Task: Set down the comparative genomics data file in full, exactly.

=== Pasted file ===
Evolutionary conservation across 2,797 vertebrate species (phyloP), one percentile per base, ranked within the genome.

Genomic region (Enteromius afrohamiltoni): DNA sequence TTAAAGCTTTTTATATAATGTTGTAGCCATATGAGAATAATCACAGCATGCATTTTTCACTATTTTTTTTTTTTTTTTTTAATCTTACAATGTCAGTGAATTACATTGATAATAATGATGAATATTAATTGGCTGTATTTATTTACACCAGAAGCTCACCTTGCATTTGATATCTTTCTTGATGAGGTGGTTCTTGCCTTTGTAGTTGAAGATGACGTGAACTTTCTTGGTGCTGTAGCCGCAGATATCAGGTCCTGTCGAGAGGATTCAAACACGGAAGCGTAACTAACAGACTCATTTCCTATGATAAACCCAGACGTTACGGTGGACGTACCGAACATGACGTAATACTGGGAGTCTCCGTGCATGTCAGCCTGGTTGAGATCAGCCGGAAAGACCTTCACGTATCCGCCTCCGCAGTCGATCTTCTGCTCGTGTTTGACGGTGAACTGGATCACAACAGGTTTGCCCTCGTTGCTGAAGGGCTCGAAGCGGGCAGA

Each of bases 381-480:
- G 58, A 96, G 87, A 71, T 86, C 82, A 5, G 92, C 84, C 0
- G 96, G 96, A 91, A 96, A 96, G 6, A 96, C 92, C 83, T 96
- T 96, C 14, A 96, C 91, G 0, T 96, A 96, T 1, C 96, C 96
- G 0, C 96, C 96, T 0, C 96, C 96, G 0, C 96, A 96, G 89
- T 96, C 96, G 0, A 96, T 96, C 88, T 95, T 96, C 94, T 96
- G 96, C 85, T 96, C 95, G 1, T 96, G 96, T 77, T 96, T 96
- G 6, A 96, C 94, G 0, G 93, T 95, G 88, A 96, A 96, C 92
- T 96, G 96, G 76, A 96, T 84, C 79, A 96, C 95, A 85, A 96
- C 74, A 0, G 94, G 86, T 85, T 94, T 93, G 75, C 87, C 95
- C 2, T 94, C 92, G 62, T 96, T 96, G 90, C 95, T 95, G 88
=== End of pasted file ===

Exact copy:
Evolutionary conservation across 2,797 vertebrate species (phyloP), one percentile per base, ranked within the genome.

Genomic region (Enteromius afrohamiltoni): DNA sequence TTAAAGCTTTTTATATAATGTTGTAGCCATATGAGAATAATCACAGCATGCATTTTTCACTATTTTTTTTTTTTTTTTTTAATCTTACAATGTCAGTGAATTACATTGATAATAATGATGAATATTAATTGGCTGTATTTATTTACACCAGAAGCTCACCTTGCATTTGATATCTTTCTTGATGAGGTGGTTCTTGCCTTTGTAGTTGAAGATGACGTGAACTTTCTTGGTGCTGTAGCCGCAGATATCAGGTCCTGTCGAGAGGATTCAAACACGGAAGCGTAACTAACAGACTCATTTCCTATGATAAACCCAGACGTTACGGTGGACGTACCGAACATGACGTAATACTGGGAGTCTCCGTGCATGTCAGCCTGGTTGAGATCAGCCGGAAAGACCTTCACGTATCCGCCTCCGCAGTCGATCTTCTGCTCGTGTTTGACGGTGAACTGGATCACAACAGGTTTGCCCTCGTTGCTGAAGGGCTCGAAGCGGGCAGA

Each of bases 381-480:
- G 58, A 96, G 87, A 71, T 86, C 82, A 5, G 92, C 84, C 0
- G 96, G 96, A 91, A 96, A 96, G 6, A 96, C 92, C 83, T 96
- T 96, C 14, A 96, C 91, G 0, T 96, A 96, T 1, C 96, C 96
- G 0, C 96, C 96, T 0, C 96, C 96, G 0, C 96, A 96, G 89
- T 96, C 96, G 0, A 96, T 96, C 88, T 95, T 96, C 94, T 96
- G 96, C 85, T 96, C 95, G 1, T 96, G 96, T 77, T 96, T 96
- G 6, A 96, C 94, G 0, G 93, T 95, G 88, A 96, A 96, C 92
- T 96, G 96, G 76, A 96, T 84, C 79, A 96, C 95, A 85, A 96
- C 74, A 0, G 94, G 86, T 85, T 94, T 93, G 75, C 87, C 95
- C 2, T 94, C 92, G 62, T 96, T 96, G 90, C 95, T 95, G 88